• Transparent: DeFi-issued stablecoins would exist on-chain, or on an open, unalterable ledger. Particularly, pending claims and supporting collateral would always be open to the public and auditable cryptographically. Building on-chain is a more effective way to demonstrate reserves.
  • Permissionless: DeFi eliminates gatekeepers in line with the idea of free banking. Anyone theoretically has the ability to develop and introduce a new protocol. As a result, experimentation with bitcoin-backed credit could take off like a Cambrian boom. No intrinsic limitations, such as KYC, would prevent anyone from the entire world from engaging with the protocol for individual users.
  • Non-Custodial: Using DeFi, users can keep control of their own keys (subject to the conditions of the smart contract) rather than entrusting them to centralised entities that might rehypothecate the assets or even honest actors who might be subject to regulatory capture and be forced to hand over the keys.
  • Better Wording: Users can establish better conditions for themselves by removing banks from the middle. One illustration of this is “Zero” (explained below), which offers customers the ability to borrow stablecoins at 0% interest against bitcoin collateral, with no defined loan period and high capital efficiency.


Fuji built on the Liquid sidechain and Sovryn’s Zero protocol built on the RSK sidechain are two current instances of bitcoin free banking. They both serve as quasi-decentralized borrowing and stablecoin services. In particular, Zero enables users to enter RBTC (a pegged form of bitcoin on the Rootstock “RSK” sidechain) as collateral into a smart contract, which will then issue dollar-denominated stablecoins to themselves.

Because the stablecoins are created instead of being taken from another usage, there is technically no cost to issue them (more specifically, the protocol does not incur any costs to mint tokens, but users are charged an origination fee to borrow, which typically hovers at 0.5%) and no interest. With the exception of the freshly produced tokens having a value tethered to the dollar, this is comparable to how free banks operated when issuing private bank notes against their collateral. In contrast to the traditional system, where banks issued private money notes, protocols now create stablecoins backed by bitcoin. Users individually interacting with the protocol control their own credit generation mechanism, as opposed to free banks controlling the collateral and credit allocation.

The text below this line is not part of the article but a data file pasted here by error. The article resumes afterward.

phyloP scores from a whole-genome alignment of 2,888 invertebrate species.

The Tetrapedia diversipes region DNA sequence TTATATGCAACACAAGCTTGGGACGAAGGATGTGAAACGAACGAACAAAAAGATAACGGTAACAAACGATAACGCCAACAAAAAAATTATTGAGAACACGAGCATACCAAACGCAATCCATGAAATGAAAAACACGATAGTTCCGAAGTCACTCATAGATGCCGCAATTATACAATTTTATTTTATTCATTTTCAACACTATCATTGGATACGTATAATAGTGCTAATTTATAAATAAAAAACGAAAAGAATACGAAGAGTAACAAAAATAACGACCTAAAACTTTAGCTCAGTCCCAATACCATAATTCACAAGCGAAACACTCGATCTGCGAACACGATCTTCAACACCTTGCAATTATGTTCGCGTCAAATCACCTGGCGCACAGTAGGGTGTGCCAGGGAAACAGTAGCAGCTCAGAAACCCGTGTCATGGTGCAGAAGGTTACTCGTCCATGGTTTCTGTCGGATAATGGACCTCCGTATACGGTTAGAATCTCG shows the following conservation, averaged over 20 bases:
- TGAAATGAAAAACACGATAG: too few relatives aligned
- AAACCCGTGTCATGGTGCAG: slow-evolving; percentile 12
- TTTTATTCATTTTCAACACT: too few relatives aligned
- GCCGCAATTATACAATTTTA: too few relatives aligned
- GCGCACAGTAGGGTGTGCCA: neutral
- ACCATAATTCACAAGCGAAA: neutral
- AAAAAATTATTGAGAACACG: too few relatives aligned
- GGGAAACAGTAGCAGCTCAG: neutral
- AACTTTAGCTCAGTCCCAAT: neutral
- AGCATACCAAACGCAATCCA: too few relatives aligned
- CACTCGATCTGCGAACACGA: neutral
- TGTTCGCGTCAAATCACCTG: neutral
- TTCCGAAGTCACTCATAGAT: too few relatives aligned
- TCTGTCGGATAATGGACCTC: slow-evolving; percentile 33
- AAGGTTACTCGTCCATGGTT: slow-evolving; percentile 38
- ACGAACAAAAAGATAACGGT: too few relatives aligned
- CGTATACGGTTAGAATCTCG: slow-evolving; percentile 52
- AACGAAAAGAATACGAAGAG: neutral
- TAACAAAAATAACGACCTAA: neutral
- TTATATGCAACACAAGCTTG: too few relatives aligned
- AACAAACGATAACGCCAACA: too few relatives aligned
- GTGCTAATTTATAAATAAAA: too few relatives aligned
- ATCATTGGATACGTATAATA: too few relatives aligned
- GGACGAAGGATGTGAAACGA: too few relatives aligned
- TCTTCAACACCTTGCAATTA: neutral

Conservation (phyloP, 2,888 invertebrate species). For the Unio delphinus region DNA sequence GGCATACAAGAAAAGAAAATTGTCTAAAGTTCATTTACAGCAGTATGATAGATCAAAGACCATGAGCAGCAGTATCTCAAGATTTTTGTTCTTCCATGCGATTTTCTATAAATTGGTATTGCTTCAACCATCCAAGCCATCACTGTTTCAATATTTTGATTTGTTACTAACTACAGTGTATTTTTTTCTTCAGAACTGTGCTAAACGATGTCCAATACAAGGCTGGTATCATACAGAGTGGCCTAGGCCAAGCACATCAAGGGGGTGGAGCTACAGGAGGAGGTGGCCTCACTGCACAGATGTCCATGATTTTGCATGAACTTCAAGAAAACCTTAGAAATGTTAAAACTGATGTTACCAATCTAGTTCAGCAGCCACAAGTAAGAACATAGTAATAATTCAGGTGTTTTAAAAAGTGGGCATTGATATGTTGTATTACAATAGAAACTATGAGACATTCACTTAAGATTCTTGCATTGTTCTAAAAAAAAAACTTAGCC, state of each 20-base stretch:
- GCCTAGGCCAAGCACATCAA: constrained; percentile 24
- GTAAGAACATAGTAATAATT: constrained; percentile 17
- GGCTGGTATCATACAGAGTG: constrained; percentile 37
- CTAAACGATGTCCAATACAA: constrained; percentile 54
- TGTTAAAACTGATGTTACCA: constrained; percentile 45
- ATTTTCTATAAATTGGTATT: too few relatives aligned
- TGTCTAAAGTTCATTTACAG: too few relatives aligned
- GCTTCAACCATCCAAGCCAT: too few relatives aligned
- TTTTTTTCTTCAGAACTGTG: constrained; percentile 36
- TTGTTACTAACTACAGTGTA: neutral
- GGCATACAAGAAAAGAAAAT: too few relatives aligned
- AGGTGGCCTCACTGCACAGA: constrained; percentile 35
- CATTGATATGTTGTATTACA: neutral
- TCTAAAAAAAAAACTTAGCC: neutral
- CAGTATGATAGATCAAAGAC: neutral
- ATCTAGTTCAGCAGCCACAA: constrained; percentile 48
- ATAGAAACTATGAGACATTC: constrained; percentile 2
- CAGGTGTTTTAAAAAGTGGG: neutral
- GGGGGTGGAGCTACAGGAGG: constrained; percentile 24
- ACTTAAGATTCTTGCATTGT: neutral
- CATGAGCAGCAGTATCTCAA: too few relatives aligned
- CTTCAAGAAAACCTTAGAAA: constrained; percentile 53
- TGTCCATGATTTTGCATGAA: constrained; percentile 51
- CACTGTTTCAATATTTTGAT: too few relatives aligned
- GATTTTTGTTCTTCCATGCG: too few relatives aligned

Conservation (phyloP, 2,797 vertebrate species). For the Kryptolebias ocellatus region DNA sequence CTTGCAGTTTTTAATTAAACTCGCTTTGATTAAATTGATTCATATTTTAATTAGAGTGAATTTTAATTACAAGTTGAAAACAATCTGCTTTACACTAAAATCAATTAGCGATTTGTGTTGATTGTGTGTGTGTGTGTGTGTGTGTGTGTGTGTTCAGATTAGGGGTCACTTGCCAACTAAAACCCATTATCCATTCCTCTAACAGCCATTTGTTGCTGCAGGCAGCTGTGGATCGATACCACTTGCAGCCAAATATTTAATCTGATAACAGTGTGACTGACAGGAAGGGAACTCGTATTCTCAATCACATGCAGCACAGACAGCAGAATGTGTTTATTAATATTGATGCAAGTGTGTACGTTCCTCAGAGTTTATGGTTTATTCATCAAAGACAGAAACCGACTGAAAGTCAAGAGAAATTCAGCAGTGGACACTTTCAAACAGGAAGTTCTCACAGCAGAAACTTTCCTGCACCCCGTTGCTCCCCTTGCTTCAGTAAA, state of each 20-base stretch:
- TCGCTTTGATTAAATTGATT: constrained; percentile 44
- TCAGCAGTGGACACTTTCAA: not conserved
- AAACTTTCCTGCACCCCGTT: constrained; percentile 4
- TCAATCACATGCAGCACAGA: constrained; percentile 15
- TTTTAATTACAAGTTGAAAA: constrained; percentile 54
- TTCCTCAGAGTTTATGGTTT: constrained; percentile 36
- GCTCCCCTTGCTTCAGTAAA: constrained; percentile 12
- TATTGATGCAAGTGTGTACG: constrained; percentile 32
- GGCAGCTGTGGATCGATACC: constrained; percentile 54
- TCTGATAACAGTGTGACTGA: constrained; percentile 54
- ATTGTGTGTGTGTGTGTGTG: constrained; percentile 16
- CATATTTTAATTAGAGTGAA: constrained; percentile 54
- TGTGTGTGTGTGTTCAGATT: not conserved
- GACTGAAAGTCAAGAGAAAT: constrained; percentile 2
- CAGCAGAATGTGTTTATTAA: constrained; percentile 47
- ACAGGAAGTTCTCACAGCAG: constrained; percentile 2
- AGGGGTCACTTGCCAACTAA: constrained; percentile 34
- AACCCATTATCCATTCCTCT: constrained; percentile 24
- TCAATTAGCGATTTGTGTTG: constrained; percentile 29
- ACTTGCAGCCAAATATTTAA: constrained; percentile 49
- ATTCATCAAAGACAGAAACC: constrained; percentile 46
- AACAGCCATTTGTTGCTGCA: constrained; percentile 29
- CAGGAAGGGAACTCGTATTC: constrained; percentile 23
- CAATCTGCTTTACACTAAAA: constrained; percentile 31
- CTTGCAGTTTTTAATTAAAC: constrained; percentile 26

Using a permissionless, distributed credit creation system prevents privileged gains from the Cantillon effect and control over the distribution of new credit money from being enjoyed by a few, central actors.


Stablecoins are unquestionably the “killer app” in cryptocurrency, excluding Bitcoin itself. Stablecoins’ significance as a tool for humanitarianism, according to Alex Gladstein, “is impossible to ignore.” The market capitalisation of stablecoins significantly supports stablecoins’ pivotal position.

Some Bitcoiners find it difficult to acknowledge the value of money since it can appear at odds with the Bitcoin ethos. These concepts are compatible, though, thanks to credit backed by bitcoin. It is effectively a short against the dollar when stablecoins are created as claims against bitcoin collateral. We would anticipate that, over an extended period of time, as the purchasing power of the dollar declines, the value of bitcoin will rise, making debt repayment simpler.

The capacity to establish a flywheel and synergy between dollars and bitcoins is the essential element of bitcoin-backed credit. For example, when the market’s demand for censorship-resistant dollars rises, more bitcoin collateral must be bought and secured in smart contracts in order to mint stablecoins and satisfy that need. Separately, when organic demand for issuance of bitcoin-backed tokens rises (for example, through borrowing against it at 0% interest rate), more liquidity of censorship-resistant stablecoins is produced. Loans secured by bitcoin have shown to be in high demand, as have censorship-resistant stablecoins. By combining these two in-demand products, dollar and bitcoin proponents may work together to sustain each other’s growth.